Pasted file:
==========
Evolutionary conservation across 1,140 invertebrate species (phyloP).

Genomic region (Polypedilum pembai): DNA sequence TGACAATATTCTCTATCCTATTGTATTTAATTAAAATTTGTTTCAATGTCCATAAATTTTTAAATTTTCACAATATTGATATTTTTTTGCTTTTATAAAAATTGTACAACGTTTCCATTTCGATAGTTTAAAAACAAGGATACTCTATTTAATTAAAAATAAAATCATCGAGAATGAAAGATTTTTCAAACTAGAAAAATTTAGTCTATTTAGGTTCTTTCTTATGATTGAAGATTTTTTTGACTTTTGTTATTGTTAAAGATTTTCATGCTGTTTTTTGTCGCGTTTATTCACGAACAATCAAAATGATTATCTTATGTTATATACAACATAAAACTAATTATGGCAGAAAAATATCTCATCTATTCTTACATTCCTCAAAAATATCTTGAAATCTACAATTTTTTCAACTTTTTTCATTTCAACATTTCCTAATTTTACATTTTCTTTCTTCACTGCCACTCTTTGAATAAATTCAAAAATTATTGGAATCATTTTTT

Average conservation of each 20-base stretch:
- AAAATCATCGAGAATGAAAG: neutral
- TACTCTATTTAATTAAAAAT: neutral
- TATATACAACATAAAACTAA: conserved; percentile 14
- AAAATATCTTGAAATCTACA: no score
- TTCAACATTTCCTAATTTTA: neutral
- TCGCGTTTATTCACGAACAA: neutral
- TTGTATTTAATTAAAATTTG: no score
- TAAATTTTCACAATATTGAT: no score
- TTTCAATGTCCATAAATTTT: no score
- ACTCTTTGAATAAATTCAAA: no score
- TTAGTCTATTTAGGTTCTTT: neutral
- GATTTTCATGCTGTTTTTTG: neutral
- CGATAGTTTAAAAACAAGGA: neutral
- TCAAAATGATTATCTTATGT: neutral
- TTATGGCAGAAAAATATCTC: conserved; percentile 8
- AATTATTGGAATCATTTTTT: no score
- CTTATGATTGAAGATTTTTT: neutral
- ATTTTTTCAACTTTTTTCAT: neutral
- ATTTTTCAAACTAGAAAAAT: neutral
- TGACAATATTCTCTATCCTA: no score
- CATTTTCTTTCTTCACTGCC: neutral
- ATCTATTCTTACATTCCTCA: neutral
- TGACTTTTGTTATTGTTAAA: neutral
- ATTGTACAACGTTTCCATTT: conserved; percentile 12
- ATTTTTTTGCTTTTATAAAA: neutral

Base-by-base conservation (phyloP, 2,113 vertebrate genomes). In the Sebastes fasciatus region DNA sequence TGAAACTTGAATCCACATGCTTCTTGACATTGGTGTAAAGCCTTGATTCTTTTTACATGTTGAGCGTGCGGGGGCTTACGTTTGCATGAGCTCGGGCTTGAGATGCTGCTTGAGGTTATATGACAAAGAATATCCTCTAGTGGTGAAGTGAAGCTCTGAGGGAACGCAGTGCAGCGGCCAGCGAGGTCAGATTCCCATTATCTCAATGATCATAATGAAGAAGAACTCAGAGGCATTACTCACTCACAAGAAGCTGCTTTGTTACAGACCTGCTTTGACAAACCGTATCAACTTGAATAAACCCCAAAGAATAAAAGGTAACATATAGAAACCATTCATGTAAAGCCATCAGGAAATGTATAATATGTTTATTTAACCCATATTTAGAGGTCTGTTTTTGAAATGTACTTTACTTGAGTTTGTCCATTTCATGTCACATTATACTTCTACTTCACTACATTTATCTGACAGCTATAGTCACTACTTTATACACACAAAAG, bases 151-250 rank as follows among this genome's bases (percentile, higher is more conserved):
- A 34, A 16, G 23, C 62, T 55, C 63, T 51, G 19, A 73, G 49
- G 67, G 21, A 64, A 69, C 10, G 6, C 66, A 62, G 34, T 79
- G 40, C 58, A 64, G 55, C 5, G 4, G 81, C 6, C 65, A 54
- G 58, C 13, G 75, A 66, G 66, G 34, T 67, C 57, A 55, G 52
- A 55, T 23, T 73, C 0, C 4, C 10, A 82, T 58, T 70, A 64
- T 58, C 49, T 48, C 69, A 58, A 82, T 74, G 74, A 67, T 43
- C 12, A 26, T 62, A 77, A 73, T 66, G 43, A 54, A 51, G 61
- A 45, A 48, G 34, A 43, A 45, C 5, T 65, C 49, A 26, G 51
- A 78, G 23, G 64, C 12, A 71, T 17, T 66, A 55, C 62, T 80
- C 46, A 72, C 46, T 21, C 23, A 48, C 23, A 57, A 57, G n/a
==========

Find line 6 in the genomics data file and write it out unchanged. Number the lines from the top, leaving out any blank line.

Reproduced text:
- TATATACAACATAAAACTAA: conserved; percentile 14